Antiques are popular in China and many big cities host antique markets. Like U.S. markets, not everything is antique or even old. Markets here have parallels with the U.S. and may have components that American markets can benefit from.
On a recent trip, I was able to visit two markets and several shops including those in Xuzhou and Beijing. I am jealous of the fact everything is so concentrated, frequent and located close to the center city in an area filled with antique shops.
The market in Xuzhou is located in a complex built to resemble historic architecture. Filled mostly with storefront antiques, the market brings shoppers and vendors into the interior on weekends. While many vendors offer vintage merchandise and antiques, just as many offer new items such as scholar rocks, jades, reprints of midcentury political propaganda and beads.
Many of the older items had been set up outside of official shops, but several vendors did offer older electronics including telephones and radios. One vendor offered new wooden furniture.
About halfway through the market, we were introduced to Yu Xie, a friendly dealer in jade who a friend had called to look at a single foo dog offered for sale. It turned out this particular item was not jade, rather a stone that looks like jade. Perhaps for a collector of Chinese antiques that matters but I was more interested to learn if it was old. This dealer also had a book which I am guessing would be old enough to qualify as antique with jade tablets inscribed with Buddhist scripts inside (see photo below- item in upper right).
Yu Xie walked us around to see other jade items and took us into two shops offering pieces crafted by artisans. One was a closed up shop he owned and opened for us. It turns out you can have most any image cut into a jade stone.
The other item I noticed at the market was a blue and white porcelain plate which looked to have some age. As with the other items, we determined that a similar item in the US would cost less and so decided not to purchase.
As with the market in Xuzhou, we heard warnings the market in Beijing contained “a lot of fakes.” The market here is inside a walled area and includes several rows of shops contained in older storefronts, as well as at least 100 vendors. Perhaps there are fakes, but like Xuzhou, it seems most new items are not presented as old. As the contemporary market understands, if you look for quality and craftsmanship, in many cases age doesn’t matter as much.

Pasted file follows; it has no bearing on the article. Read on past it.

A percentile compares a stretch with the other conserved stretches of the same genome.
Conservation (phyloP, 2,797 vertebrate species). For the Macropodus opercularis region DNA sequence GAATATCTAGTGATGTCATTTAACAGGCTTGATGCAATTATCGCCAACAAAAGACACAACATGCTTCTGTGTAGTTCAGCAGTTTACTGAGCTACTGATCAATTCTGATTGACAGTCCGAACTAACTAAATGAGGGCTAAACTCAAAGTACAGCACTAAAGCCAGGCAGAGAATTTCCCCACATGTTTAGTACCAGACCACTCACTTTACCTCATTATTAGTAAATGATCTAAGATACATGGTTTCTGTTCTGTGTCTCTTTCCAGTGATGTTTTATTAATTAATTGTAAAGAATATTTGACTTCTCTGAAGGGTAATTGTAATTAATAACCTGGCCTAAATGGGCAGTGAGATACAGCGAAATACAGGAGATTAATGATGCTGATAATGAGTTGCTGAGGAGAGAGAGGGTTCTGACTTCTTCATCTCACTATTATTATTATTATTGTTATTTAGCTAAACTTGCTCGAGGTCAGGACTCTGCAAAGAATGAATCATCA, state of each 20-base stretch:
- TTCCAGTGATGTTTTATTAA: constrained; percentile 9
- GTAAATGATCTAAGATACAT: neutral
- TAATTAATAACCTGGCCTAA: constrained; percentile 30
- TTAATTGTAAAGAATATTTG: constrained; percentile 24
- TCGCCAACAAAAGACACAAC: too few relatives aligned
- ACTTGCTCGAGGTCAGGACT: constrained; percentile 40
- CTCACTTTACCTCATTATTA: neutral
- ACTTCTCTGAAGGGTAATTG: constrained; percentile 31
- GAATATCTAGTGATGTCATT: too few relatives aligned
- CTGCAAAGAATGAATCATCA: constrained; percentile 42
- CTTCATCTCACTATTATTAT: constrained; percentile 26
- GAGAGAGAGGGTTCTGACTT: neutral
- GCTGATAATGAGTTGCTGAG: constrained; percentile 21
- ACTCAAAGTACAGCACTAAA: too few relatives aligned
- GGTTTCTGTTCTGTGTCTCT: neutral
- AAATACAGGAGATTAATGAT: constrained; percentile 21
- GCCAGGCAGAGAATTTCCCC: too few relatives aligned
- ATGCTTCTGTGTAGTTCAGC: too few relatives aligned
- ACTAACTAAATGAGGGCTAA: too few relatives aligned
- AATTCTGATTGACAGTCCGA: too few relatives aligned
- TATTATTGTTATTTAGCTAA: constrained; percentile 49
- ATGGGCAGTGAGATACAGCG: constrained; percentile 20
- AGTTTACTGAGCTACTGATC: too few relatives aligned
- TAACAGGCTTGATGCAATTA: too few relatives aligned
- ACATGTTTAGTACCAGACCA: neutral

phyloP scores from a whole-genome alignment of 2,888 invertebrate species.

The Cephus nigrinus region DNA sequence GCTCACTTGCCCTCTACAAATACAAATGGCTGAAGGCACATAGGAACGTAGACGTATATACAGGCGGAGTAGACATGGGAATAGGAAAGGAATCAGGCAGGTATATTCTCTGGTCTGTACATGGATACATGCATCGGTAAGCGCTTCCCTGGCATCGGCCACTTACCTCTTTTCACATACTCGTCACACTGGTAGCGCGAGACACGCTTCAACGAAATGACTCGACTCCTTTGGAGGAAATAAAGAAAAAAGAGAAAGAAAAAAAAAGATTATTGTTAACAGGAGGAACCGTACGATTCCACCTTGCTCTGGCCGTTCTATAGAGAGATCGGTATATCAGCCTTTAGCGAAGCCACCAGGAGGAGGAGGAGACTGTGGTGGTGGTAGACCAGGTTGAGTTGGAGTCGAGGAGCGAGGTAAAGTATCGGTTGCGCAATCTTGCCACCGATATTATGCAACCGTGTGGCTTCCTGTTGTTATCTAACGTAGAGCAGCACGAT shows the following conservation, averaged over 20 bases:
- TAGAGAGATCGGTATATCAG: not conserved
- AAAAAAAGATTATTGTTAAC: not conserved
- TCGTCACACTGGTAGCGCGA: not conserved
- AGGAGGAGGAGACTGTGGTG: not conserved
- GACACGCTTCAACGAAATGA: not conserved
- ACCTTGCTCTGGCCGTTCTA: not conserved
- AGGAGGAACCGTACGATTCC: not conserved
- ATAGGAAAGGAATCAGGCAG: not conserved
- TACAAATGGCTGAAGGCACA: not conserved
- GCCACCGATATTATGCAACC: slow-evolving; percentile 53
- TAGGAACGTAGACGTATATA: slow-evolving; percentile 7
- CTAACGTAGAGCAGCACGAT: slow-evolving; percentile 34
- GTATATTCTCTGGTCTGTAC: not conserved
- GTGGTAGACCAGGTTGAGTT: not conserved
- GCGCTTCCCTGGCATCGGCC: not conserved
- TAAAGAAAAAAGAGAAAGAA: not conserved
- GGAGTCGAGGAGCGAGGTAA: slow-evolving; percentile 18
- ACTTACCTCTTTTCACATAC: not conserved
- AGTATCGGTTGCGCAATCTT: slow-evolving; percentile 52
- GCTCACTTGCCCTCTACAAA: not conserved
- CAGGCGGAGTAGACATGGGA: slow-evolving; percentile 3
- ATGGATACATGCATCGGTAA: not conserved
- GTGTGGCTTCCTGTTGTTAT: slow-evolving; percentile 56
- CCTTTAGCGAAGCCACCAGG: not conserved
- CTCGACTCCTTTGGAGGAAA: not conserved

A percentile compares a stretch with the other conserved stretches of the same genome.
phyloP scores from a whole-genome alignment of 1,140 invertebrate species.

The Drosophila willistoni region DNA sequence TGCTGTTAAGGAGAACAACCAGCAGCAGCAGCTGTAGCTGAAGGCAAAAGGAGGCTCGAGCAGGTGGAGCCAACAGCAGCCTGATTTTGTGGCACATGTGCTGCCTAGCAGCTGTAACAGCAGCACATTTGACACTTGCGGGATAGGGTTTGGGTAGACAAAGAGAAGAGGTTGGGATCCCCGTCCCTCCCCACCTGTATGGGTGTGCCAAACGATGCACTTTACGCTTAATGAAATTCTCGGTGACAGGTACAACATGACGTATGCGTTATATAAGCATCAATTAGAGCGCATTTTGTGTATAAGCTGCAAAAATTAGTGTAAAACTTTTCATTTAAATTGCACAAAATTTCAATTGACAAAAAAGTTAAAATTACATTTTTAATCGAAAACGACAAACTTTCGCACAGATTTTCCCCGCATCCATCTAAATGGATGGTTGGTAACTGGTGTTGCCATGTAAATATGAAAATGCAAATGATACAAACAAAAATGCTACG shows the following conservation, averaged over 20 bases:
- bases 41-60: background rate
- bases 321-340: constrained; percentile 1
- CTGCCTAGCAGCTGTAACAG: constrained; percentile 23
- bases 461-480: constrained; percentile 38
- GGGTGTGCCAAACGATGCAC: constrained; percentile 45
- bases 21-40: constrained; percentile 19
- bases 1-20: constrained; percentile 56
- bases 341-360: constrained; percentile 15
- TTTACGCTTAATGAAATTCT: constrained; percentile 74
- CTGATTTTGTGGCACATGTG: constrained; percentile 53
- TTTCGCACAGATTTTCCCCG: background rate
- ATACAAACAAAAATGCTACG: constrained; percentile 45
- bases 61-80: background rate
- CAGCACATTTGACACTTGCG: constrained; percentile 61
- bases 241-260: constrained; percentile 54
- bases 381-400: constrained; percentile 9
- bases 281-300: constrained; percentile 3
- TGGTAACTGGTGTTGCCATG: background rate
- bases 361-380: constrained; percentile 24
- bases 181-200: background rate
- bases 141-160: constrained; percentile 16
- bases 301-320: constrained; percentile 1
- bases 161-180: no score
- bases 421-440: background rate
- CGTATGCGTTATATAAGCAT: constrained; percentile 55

Like Xuzhou, after walking through vendor booths and tiring of looking at beads and gourds, we decided to focus on the shops. Some focused on calligraphy and new artwork, but there were many dealers of older items including Buddhist statues, architectural remnants, clocks, cloisonne, and ceramics.
We know a collector in New York who looks for porcelain chards. Buying broken pieces of porcelain may seem odd, but we happened upon a dealer here who specializes in that, as well as complete ceramic items. Some of the lesser chards had been made into jewelry to a nice effect.
Stacks of cloisonne attracted me to enter a shop where I found a clock face which contained Roman numerals and dragons. I was attracted to the combination of eastern and western elements and sought a price. Unfortunately, after some negotiation, we realized we didn’t have a good way to purchase it. Most people in China pay for items by scanning a code which automatically deducts funds from a bank account. Without money in a Chinese bank, we had to come back later with more currency.
U.S. shops sometimes find the presence of street dealers threatening, but the shops concentrated in a particular area with weekly (or in the case of Beijing constant) markets creates a destination that benefits the whole system. U.S. shows and markets are also incorporating newer items in some cases, and from the markets in China, as long as those items are unique, not misrepresented and of good quality, to me that’s ok.
If you are in China and decide to visit antique markets, my advice would be to visit the shops first. I would imagine anything of value at a good price would have been already bought up from the vendors. You would also do well to bring cash. Most seem willing to accept Chinese or U.S. currency.
Look for quality and don’t worry so much about fakes. In many cases such as ceramics and stone, it is very difficult to tell new items from old. The only sure way to do that may be knowing the provenance, which seems like it would be as rare there as it is here.
Back at the hotel, I started looking through eBay at cloisonne and saw several of the items I noticed in the shop. Revisiting, we asked the dealer if he used eBay. He uses a similar Chinese platform, which I think either must show items on eBay or these items are not as unique as I think they are. The former seems to be most likely the case.
Finally, prices are often negotiable so don’t be afraid to ask. Enjoy.